Home ] Up ] [ LQBookCopy ] CHBookCopy ]

Lafayette's Quarters

On September 11, 1777, the Revolutionary War Battle of Brandywine was fought on ten square miles of fields and hills surrounding Chadds Ford. The British were marching northeast from the Chesapeake Bay to Philadelphia to capture the colonial capitol city.

The main road to Philadelphia crossed the Brandywine River at Mr. Chads's ford. Because General Washington was convinced that the British, commanded by Lord Howe, would concentrate their attack there, he placed his troops on the east bank of the Brandywine to secure the fords nearest the main road. But Howe split his forces, sending part to Chads's ford and sending the majority twelve miles north to cross the Brandywine at unguarded fords. After crossing the river, the British marched south to outflank the right wing of the Americans near Birmingham Meeting House. The noise coming from the Birmingham conflict signaled the British troops posted on the road to Philadelphia to rush Mr. Chads's ford.

Superior tactics, greater troop strength, and better use of the local terrain allowed Howe to defeat Washington; however, the outnumbered Americans earned grudging respect from the British for fighting them on their own terms and living to fight again. In mid-December the Americans settled at Valley Forge-- where they spent the winter, cold, poorly fed, and ill-sheltered--while the British moved to the warmth, comfort, and plenty of Philadelphia.

On the eve of the battle the Marquis de Lafayette, a young French volunteer aide to General Washington, was quartered in the home of Gideon Gilpin, a prosperous Quaker farmer. Although Lafayette had extensive military training his first actual combat experience was the Battle of Brandywine.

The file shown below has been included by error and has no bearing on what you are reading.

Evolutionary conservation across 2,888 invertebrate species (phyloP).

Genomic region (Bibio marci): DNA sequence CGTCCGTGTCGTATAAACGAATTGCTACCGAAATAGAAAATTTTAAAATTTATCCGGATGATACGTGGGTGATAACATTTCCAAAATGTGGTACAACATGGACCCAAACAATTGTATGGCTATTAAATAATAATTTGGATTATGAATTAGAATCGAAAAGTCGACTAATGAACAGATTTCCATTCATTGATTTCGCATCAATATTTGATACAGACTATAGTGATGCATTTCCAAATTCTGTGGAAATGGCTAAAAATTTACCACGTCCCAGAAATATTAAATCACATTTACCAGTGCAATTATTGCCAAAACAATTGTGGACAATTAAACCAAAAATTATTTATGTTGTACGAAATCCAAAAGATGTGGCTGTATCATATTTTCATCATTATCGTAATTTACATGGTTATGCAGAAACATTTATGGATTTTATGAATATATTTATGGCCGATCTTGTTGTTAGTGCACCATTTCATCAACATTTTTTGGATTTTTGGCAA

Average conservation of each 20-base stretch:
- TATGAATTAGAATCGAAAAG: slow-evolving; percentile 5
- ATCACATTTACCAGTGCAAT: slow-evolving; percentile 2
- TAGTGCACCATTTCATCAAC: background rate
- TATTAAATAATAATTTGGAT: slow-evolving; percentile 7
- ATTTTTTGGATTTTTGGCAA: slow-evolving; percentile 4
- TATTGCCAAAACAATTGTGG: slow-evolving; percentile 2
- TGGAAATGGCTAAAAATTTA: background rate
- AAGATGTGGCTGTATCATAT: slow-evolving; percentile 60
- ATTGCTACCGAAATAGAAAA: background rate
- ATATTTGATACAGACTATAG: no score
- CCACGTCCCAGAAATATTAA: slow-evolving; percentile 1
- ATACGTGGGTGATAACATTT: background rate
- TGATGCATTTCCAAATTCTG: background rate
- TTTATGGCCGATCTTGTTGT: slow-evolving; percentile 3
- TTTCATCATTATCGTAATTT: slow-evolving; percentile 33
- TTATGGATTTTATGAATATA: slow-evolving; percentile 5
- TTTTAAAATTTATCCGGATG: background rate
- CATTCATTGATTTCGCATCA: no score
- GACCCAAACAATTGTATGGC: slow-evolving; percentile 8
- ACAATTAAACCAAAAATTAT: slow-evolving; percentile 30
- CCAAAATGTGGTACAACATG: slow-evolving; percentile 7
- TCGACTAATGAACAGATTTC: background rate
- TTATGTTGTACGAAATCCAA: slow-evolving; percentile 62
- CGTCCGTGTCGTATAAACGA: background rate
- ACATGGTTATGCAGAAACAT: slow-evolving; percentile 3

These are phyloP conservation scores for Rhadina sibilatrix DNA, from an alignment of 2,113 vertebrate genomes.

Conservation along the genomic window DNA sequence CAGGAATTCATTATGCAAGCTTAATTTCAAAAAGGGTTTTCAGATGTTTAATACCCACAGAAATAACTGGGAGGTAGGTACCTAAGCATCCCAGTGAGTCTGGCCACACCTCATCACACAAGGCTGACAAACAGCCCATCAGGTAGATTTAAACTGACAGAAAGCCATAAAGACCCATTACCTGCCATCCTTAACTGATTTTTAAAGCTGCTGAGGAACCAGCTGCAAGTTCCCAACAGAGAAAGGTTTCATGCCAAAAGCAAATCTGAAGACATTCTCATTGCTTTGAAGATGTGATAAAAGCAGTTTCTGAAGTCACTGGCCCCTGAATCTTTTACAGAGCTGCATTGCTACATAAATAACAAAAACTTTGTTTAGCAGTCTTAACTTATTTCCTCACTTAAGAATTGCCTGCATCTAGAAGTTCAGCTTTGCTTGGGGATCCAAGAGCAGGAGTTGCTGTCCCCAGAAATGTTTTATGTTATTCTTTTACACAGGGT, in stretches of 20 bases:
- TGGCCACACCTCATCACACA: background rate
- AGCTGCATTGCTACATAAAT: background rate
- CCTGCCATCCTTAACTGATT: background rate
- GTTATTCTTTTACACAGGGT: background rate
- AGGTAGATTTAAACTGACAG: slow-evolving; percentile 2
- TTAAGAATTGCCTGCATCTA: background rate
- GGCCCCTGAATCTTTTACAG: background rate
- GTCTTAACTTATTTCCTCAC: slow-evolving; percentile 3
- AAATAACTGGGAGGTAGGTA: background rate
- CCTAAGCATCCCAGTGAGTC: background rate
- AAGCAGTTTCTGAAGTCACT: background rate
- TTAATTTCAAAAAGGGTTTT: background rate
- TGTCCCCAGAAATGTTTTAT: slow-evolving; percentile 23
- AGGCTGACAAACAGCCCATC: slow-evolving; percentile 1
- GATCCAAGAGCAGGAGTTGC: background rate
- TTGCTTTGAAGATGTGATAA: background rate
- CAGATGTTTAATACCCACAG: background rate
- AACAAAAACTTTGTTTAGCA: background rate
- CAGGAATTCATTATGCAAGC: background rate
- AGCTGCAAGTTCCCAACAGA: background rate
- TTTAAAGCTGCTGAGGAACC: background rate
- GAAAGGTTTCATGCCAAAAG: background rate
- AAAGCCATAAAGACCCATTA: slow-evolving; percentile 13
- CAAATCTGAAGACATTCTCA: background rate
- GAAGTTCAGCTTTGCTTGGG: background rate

Lafayette's Quarters appears today much as it did in 1777, although later additions were attached to the original 1745 stone dwelling. It is part of the Brandywine Battlefield Park, administered by the Pennsylvania Historical and Museum Commission.

The carefully tended 368-year-old sycamore tree still stands as one of our most recognizable Brandywine Valley landmarks.


While studying at Bethany College, long before coming to the Brandywine Valley, I admired Andrew Wyeth's beautiful pencil study of this tree.  I didn't know the tree was a sycamore or where it grew.  When I visited the battlefield, I recognized Wyeth's tree.  I searched for a vantage point for a nice compostition and used a polarized filter for my reference photos.  The filter darkened the clear winter sky to create the scene I wanted to paint.


24" x 18" Oil on canvas 1988 Corporate Collection


  Home ] Up ] [ LQBookCopy ] CHBookCopy ]